While the older newly diagnosed group includes more heterosexuals and more women, it generally reflects the overall HIV universe: mostly gay men, some straight men and women, intravenous drug users. It is mostly minority, as well.
A big difference for older people, however, is the shock of receiving an HIV diagnosis later in life. That is especially true for heterosexuals, mostly women, who thought they were in monogamous relationships and must confront the idea that a partner likely has been having sex with someone else.
“Deer in the headlights,” said Ellen A.B. Morrison, a researcher at Columbia University’s Mailman School of Public Health, in describing the women with whom she has worked. They are predominantly African American or Latino.
“They’re just completely caught off guard,” Morrison said. “These are not people who ever thought themselves at risk. They do not understand their partner’s behavior. They know nothing about HIV. They don’t know anyone who has it. They don’t know who to turn to for questions. And they are terribly embarrassed.”
The Maryland man, a 76-year-old widower who said he was occasionally bisexual during his marriage and continues to be, knew he was putting himself at risk through some of his sexual practices. Still, he was stunned when he was diagnosed in 2013.
“That kind of floored me. Damn. That old, and all of a sudden you get hit with it,” he said. He agreed to be interviewed if granted anonymity to protect his privacy.
He still hasn’t told anyone but the members of a peer support group. “In some ways I would like to tell my kids; I don’t feel like they need the extra worry in their life. I don’t see any extra positive other than the freedom of not trying to hide it,” he said.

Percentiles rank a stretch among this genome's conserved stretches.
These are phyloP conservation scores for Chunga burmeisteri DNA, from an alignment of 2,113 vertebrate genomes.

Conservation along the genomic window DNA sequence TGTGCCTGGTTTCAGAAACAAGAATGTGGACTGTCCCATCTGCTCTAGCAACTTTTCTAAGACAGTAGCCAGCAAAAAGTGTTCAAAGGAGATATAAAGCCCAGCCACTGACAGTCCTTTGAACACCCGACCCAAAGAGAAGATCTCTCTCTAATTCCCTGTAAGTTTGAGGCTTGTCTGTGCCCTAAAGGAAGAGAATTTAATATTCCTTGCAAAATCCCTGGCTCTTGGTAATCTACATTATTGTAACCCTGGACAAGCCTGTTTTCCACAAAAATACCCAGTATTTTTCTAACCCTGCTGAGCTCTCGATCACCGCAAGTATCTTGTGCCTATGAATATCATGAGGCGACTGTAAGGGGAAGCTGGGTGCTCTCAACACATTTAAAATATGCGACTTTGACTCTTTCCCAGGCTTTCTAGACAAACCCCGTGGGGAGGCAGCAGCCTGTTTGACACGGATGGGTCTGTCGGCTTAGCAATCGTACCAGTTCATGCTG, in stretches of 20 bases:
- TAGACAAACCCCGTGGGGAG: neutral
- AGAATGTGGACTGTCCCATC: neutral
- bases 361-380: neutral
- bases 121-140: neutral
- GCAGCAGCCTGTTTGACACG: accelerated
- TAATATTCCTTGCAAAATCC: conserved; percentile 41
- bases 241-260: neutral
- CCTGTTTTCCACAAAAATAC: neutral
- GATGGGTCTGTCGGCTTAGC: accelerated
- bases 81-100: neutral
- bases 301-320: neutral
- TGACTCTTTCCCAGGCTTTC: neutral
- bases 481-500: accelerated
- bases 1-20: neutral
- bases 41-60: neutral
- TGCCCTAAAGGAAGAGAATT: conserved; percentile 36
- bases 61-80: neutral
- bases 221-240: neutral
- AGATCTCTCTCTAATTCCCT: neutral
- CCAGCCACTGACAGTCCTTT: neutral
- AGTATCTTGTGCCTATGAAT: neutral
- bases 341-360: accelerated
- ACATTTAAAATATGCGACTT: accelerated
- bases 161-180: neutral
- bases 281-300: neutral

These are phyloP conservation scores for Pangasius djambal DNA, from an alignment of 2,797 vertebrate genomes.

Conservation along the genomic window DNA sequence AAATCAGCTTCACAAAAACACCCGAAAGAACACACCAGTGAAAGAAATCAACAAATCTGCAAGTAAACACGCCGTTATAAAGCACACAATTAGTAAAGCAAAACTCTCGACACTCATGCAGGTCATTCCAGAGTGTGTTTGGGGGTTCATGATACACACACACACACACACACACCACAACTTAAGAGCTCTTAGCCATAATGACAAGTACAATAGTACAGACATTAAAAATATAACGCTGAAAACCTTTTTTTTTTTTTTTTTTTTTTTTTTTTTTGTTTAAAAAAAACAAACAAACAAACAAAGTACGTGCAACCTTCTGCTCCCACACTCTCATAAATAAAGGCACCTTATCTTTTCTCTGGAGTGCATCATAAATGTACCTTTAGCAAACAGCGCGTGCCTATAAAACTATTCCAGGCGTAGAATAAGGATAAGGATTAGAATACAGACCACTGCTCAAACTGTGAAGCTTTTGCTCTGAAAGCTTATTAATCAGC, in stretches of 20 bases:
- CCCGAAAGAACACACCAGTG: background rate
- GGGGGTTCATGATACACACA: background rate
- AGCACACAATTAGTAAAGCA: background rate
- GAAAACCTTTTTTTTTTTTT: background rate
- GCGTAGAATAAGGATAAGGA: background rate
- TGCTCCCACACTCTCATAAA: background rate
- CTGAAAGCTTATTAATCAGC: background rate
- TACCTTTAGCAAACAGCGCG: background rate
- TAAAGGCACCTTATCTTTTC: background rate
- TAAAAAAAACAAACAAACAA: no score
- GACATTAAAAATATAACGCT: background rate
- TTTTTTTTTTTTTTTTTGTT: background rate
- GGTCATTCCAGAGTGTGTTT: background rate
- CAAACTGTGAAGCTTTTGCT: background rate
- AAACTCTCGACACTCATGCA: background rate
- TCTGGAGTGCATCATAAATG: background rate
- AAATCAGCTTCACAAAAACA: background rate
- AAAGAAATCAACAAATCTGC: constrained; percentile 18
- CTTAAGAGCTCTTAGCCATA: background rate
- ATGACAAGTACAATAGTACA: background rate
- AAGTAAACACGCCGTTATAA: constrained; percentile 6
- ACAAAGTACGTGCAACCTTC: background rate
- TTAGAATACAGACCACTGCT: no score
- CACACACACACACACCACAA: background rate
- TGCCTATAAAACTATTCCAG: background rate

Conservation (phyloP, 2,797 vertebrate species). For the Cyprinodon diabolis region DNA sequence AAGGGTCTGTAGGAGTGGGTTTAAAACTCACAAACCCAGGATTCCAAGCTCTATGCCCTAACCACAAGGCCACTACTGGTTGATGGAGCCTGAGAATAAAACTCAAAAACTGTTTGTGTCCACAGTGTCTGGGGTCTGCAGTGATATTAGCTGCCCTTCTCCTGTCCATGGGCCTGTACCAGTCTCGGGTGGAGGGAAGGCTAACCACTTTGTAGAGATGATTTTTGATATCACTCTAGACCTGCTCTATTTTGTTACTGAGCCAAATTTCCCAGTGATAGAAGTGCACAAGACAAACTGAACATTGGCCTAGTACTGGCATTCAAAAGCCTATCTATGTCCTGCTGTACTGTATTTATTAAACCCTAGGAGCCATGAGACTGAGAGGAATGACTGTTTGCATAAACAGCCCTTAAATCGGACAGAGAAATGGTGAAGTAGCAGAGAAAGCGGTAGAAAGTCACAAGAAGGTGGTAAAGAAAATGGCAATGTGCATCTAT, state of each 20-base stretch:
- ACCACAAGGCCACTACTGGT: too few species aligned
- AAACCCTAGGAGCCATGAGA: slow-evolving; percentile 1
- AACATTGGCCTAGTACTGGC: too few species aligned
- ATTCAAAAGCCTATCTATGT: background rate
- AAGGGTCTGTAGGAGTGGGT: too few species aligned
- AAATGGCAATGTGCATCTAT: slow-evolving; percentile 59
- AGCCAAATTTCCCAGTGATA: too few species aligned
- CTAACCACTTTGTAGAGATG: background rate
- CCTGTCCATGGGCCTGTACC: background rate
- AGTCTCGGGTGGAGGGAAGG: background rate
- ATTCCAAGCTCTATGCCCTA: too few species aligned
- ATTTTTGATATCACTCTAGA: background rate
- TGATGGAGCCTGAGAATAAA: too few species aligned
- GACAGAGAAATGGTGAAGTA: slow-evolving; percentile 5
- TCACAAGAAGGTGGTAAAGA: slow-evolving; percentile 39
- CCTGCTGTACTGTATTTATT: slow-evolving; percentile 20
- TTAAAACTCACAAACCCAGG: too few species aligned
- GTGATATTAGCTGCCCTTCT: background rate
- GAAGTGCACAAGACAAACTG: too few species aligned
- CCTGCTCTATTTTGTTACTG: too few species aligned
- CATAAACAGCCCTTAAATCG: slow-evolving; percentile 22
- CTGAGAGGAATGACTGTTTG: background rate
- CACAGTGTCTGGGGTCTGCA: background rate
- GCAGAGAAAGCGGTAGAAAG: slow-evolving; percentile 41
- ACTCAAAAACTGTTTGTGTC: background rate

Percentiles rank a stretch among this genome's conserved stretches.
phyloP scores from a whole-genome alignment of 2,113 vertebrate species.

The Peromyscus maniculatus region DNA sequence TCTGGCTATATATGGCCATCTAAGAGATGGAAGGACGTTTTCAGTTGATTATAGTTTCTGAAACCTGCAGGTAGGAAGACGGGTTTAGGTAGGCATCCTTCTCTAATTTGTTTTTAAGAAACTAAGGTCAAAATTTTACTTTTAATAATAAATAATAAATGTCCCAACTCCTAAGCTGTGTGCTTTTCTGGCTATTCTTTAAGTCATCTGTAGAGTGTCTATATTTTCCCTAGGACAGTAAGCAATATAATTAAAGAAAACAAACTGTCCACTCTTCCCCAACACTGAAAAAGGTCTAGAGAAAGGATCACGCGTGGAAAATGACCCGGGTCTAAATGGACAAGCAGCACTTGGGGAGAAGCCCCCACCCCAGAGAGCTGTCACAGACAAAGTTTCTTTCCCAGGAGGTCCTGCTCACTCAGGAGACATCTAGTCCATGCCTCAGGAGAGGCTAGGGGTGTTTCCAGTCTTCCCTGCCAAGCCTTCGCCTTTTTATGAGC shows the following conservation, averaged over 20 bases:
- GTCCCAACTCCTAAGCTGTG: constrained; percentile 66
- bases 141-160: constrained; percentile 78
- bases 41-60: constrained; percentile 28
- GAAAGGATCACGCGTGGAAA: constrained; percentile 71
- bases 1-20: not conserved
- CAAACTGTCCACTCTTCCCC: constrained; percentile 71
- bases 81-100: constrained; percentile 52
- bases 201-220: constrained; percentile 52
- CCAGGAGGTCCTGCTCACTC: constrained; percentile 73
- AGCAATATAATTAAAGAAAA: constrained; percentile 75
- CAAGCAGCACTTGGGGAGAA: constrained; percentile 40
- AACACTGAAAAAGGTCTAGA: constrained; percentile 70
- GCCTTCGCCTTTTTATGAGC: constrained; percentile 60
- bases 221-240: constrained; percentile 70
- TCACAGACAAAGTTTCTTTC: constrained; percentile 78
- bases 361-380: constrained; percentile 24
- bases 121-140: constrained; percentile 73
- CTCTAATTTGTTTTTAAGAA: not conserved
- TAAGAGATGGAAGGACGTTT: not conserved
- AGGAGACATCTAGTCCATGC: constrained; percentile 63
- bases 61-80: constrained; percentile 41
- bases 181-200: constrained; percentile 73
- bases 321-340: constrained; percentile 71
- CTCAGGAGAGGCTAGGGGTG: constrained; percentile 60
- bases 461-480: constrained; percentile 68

Older people who feel stigmatized worry that family, friends, neighbors or caregivers will shun them at a time when they often have a heightened need for social support, especially if a spouse or partner has died, some experts said.
The diagnosis and social isolation can lead to depression, studies show. That can cause people to stop taking their medication, said Stephen Karpiak, director of research and evaluation at ACRIA, which is based in New York City.
“The best predictor of not taking your pill . . . is depression,” he said. Newly diagnosed older people have to “take a pill for a disease that is hated,” and that will affect the rest of their lives. “And they’re entering aging, which is scary for everyone.”
But a 2015 study of HIV-positive women older than 50 found that many eventually transition from shock, disbelief and a sense of doom to growing acceptance. The diagnosis also prompted them to take better care of their physical and mental health, to leave toxic situations and to engage in more meaningful activities, wrote Christina Psaros, a Harvard Medical School psychologist.